Memorial Day Means a Gas Price Event at Congressional Exxon
Schumer-led effort calls on Trump to push OPEC, oil executives to slash prices
With Memorial Day weekend and summer driving season approaching, it was time once again for lawmakers to descend on a familiar Capitol Hill landmark.
This time, it was Senate Democrats making the pilgrimage to the Exxon station at the corner of Second Street and Massachusetts Avenue Northeast to decry policies behind rising gas prices.
“President Trump can take action today to help alleviate the pain at the pump for Americans. It’s time for this president to stand up to OPEC on behalf of the forgotten man and woman he promised to remember,” said Senate Minority Leader Charles E. Schumer, referring to the Organization of Petroleum Exporting Countries.
“He’s palling around with the Saudis and UAE and all these other oil-rich countries,” the New York Democrat said, standing in front of the gas station’s sign showing $3.89 a gallon for regular unleaded. “Why doesn’t he ask them to lower their prices so that the prices at the pump can be lower?”
Watch: Schumer Calls on Trump to Address ‘Soaring’ Gas Prices
It was by no means Schumer’s first time standing on that particular street corner, and the photos from past events show the extent to which the prices have fluctuated over the years.
When Schumer stopped by with Illinois Democratic Sen. Richard J. Durbin and others back in 2006, the per gallon price was a then-remarkable $3.09.
It’s not just Democrats who have made use of the gas station closest to the Capitol campus. Former Speaker J. Dennis Hastert led a 2005 trip to the very same Exxon to tout the House GOP’s 2005 energy policy bill.
The prices at the Senate-side Exxon station are notoriously high, even by Washington, D.C., standards. Regular unleaded was selling for about $3.09 a gallon in Columbia Heights and $3.30 a gallon in Georgetown Wednesday.
But Wednesday, the focus was on the cost of gasoline under Trump, not his Oval Office predecessors.
“It’s time for the president to buck his oil executive buddies who cash in when oil prices are high, and stand up for working Americans. Remember, this is the same president who tweeted multiple times that President Obama was to blame for rising gas prices,” Schumer said.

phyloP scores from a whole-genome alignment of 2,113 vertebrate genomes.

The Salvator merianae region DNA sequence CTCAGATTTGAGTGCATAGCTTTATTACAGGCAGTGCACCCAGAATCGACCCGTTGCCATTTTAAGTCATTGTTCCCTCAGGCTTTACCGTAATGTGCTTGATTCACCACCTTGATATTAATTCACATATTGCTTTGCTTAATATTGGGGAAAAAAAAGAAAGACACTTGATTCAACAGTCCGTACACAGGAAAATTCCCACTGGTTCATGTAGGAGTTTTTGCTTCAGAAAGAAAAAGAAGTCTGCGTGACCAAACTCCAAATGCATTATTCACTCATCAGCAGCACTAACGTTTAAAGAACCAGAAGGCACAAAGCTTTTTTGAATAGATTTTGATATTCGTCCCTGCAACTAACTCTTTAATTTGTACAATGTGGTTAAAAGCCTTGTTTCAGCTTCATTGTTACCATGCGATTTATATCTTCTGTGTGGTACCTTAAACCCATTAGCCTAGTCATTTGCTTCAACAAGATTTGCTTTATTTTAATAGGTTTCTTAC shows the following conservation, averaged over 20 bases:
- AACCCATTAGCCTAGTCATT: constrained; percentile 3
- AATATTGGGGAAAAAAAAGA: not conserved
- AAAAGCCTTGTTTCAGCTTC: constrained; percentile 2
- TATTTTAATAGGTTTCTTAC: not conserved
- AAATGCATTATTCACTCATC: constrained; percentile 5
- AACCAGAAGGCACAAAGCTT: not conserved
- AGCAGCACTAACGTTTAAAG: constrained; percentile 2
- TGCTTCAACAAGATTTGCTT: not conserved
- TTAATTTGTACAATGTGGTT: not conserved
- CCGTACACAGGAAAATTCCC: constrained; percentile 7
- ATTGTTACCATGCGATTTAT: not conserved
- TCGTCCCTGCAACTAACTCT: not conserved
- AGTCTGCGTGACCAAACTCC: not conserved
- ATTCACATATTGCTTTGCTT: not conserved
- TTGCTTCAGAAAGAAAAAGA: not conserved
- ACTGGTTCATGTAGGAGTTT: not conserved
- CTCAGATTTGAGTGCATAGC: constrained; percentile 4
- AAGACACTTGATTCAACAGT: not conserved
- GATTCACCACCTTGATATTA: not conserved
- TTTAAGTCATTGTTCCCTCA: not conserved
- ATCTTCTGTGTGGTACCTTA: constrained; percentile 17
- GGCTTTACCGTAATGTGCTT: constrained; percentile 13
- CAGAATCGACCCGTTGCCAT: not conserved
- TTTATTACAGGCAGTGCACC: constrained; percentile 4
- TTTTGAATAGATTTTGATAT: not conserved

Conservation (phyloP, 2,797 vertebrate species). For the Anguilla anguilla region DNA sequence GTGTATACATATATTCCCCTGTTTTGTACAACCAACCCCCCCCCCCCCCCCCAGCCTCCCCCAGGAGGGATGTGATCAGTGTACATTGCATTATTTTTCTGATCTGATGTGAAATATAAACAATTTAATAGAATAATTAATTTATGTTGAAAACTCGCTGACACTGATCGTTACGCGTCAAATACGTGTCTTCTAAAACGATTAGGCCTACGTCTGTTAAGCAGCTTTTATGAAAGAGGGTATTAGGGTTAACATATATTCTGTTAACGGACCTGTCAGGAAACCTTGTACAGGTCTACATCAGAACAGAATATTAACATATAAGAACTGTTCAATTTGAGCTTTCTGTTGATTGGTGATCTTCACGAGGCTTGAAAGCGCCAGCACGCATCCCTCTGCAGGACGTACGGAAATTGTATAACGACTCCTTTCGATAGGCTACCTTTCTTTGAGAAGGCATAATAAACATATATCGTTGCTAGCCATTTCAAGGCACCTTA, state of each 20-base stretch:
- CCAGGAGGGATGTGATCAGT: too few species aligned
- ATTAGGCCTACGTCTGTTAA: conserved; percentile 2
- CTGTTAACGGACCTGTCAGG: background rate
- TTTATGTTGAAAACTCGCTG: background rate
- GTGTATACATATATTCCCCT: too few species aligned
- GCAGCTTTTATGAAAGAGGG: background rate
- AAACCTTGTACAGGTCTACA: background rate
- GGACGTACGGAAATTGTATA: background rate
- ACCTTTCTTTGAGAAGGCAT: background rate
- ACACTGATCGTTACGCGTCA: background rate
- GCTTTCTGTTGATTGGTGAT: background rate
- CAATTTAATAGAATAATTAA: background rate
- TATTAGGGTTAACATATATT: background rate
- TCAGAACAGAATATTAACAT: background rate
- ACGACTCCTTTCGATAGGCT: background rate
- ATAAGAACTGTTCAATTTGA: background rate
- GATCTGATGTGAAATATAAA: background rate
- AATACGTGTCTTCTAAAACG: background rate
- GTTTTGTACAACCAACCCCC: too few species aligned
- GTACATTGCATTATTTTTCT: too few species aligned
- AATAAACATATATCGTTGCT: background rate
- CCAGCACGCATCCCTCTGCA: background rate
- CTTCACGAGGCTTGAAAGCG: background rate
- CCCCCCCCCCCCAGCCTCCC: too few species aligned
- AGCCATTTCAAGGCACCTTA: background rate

Democrats want to Trump to take a multipronged approach. They want him to push energy executives to use funds from the 2018 overhaul of the tax code to benefit consumers, and to push members of OPEC to boost production.
“You don’t need to be Robert Mueller to know that collusion is going on between Russia and OPEC to boost prices, and Donald Trump is doing nothing about it,” Massachusetts Democratic Sen. Edward J. Markey said.
And Sen. Robert Menendez, the New Jersey Democrat who is the ranking member on the Foreign Relations Committee, connected gas prices to a vacancy at the State Department.
“While the president claims to have great relationships with some of the leaders of the world’s largest oil-producing countries in the Gulf, he has done nothing to pressure those countries to lift their cap on output. He has not even nominated an ambassador to Saudi Arabia to advocate on behalf of the American people,” Menendez said. “Meanwhile, Saudi Arabia and Russia continue to coordinate on cutting down the supply of oil and making prices higher for American families.”
A series of proposals released in conjunction with Wednesday’s event included a call for the Trump administration to jettison an effort to unravel some enhanced fuel economy standards.
But since all politics is local, not every Democrat is decrying the higher oil prices that are also driving up the price at the pump.
“It’s certainly good for North Dakota, and I think that it will help drive domestic production, which I think is a great stabilizer,” Democratic Sen. Heidi Heitkamp said of the potential effect of $80-a-barrel crude oil on her home state, a key producer.
Heitkamp said in a Wednesday morning appearance on CNBC that she believes prices could actually be driven higher if not for domestic capacity.
“I think we would see shortages drive those prices up. Anything that encourages the growth of our domestic drilling industry is good for North Dakota, but I think ultimately it is good for the country when we’re looking at energy security,” she said.
Alex Gangitano contributed to this report.